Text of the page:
The goal of a company is to make as much profit as they can. So by making clothes cheap and selling them to us for what seems like a very low price, we buy more and they make more profit.

This is something that is not exclusive to the fashion industry, we can say the same about technology, cars, furniture, etc.  But the big problem is that people in the western world are consuming way more than everyone else. The problem with this is that other people keep living in poverty and having less innovation or growth.

Sustainable fashion is supposed to answer all 3 of these criteria, to a certain extent. It is very important to not that truly sustainable fashion does not exist. Just by washing our clothes we are already producing waste.

When is fashion sustainable?

Now, this is the hard part, we do not have an industry standard for sustainable fashion. Any brand can say they are being more sustainable and just put a label on it. We don’t have any laws that tell us when something can be labeled sustainable. The EU has textile laws in place but these laws are outdated (2011).

But many people have been making some great tools for us to see how sustainable our clothes are. The higg index is a great tool to do so.

How should we shop sustainable fashion?

I am focusing on us, the buyer. Rember this is a practical guide, even though I am making it sound like a textbook. But besides that, I want to go over the different things we need to think about when trying to shop sustainable.

So what to do when you want to go shopping?

Obviously, buy slow fashion

So don’t go looking for the trend pieces that you won’t want to wear in a week. And yes this means no more pretty little things. It is sticking to what you have and making it work for a long time. Of course, this means buying things of higher quality that will last you way longer. So now you do have an excuse to buy luxury once in a while.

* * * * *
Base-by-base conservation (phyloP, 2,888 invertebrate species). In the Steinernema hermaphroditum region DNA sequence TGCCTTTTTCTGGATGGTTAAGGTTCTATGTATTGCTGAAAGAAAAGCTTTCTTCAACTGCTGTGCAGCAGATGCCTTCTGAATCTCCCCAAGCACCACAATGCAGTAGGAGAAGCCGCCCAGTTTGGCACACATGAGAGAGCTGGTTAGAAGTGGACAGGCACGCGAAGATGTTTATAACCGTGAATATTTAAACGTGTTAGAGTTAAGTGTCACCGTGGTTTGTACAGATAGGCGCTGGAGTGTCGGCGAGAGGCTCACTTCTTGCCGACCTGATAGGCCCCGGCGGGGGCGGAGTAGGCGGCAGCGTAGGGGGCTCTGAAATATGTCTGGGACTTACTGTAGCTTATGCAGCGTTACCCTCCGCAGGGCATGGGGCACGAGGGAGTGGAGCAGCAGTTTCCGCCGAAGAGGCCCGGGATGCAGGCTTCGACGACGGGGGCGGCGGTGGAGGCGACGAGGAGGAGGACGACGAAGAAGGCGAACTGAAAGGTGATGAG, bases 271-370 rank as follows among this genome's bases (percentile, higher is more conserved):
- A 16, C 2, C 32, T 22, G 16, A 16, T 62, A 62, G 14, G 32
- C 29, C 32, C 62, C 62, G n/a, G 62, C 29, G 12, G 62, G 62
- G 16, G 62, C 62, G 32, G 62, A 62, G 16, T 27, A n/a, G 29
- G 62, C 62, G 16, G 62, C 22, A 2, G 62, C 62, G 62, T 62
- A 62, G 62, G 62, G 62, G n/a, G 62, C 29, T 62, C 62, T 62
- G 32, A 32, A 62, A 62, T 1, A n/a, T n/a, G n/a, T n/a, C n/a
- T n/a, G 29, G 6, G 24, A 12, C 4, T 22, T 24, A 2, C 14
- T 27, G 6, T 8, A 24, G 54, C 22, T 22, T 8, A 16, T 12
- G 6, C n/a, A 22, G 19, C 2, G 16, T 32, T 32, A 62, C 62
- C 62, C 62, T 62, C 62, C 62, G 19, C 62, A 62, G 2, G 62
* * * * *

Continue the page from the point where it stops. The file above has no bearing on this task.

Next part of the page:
Not buying clothes unless they need replacing. I will be honest with you guys, I don’t think I have ever worn out an item to the point where it is really unwearable, but maybe it is time to start?

Second Hand

Yes, I am including buying pre-loved items on my list. Even though I am not the biggest fan of charity shops, I think buying second-hand clothing can be a very good thing. But, I will be honest, I don’t own any second-hand clothes except the stuff I stole from my grandmother ages ago. But I am looking to get into it more because I think it can be something worth exploring.


I will be honest with you, buying vegan items is not really my thing. I have always worn leather. But I can see how it could help the environment. It did seem like a good thing to add to the list for people who don’t really like designer items.

My conclusion

Shopping the conscious line in h&m is not going to cut it. I feel like I need to pay more attention to what I buy and where it comes from. I will be trying to educate myself more about this topic and maybe even bring more blog posts on sustainable brands.

After doing all my research I am not sure if I will go the sustainable fashion route all the way, but I am definitely going to include more of it on my blog.

If you want to read more on sustainable fashion and the EU laws at the moment, feel free to check out these links:

What Is Sustainable Fashion And Why Is It Important?

The Higg Index